January 13, 2020 3.19 pm This story is over 21 months old

Lincoln engineers make 3D-printed toddler prosthetic arm

The first of its kind

A prototype for the first 3D-printed, sensor-operated prosthetic arm for toddlers has been developed by engineers at the University of Lincoln.

The next stage of the project is to test the prototype design on toddlers.

The lightweight device designed for toddlers under two-years-old has soft grip fingers. It uses an armband fitted with sensors to detect electrical signals naturally conducted by muscles.

This enables the toddler to grip and pick up objects in much the same way as they would with a natural arm.

SIMPA Toddler Prosthetic Arm. Photo: University of Lincoln

Muscle-stimulated prostheses are routinely used by adults. This new device is the first of its kind to translate the same technology into dimensions suitable for a toddler.

Producing prosthesis for children under two can be expensive and has also been considered as problematic as a child’s fast growth rates mean the devices would need to be frequently replaced.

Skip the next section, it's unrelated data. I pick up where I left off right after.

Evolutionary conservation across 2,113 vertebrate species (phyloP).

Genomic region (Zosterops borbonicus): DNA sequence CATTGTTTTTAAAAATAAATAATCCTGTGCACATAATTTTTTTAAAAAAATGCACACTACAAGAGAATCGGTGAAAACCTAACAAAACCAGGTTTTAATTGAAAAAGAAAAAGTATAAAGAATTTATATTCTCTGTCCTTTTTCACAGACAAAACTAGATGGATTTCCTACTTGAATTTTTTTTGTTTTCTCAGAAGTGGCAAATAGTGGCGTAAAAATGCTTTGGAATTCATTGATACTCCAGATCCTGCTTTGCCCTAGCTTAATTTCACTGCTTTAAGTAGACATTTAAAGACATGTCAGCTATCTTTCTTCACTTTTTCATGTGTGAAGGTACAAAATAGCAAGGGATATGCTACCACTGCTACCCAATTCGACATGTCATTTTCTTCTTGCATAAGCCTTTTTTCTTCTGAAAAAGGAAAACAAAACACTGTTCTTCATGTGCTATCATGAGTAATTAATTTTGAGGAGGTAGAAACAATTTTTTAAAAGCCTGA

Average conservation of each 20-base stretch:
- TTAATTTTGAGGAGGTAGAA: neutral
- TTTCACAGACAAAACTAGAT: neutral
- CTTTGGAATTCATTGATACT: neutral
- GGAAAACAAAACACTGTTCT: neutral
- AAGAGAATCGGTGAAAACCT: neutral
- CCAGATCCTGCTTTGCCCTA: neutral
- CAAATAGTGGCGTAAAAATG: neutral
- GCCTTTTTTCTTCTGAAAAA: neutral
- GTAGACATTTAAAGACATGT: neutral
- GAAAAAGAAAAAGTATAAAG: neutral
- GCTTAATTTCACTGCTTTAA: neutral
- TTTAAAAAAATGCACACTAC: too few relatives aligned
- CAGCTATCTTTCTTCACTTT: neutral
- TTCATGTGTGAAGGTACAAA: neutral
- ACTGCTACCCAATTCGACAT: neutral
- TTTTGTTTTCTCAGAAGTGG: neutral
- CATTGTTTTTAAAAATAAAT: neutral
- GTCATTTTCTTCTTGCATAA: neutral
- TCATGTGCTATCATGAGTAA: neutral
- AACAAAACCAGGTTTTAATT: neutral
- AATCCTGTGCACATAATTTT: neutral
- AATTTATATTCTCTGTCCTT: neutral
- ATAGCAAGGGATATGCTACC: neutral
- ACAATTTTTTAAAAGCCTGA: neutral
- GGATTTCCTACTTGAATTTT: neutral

The 3D printing element of the new small device is more cost effective as the SIMPA (Soft-Grasp Infant Myoelectric Prosthetic Arm) is cheaper to produce than conventional prosthesis. It can also be custom made to the individual child’s required size without the need for traditional plaster casting techniques.

The early fitting of a functional myoelectric device has also been shown to reduce the risk of the high rejection rates seen with existing prosthetics for children.

Dr Khaled Goher, Senior Lecturer in the School of Engineering at the University of Lincoln and the lead engineer on the project, said: “Many traditional active prosthetics are unsuitable for toddlers as they are very time consuming to construct and heavy.

“Our proposed system would utilise a seven-channel paediatric armband with motion sensors allowing infants to benefit from and become familiar with active prosthetics, with evidence showing that the earlier the exposure, the more likely for the prosthetics to be accepted and used throughout life.

“So far, the device has been tested for grasp force and effectiveness using a range of everyday objects including toys, bottles and building blocks but the next stage of the project is to test the prototype design on toddlers.

Dr Goher added: “We are planning to use algorithm training which would utilise games to engage with the toddlers and attune the system to the ‘grab’ signals from the armband.”

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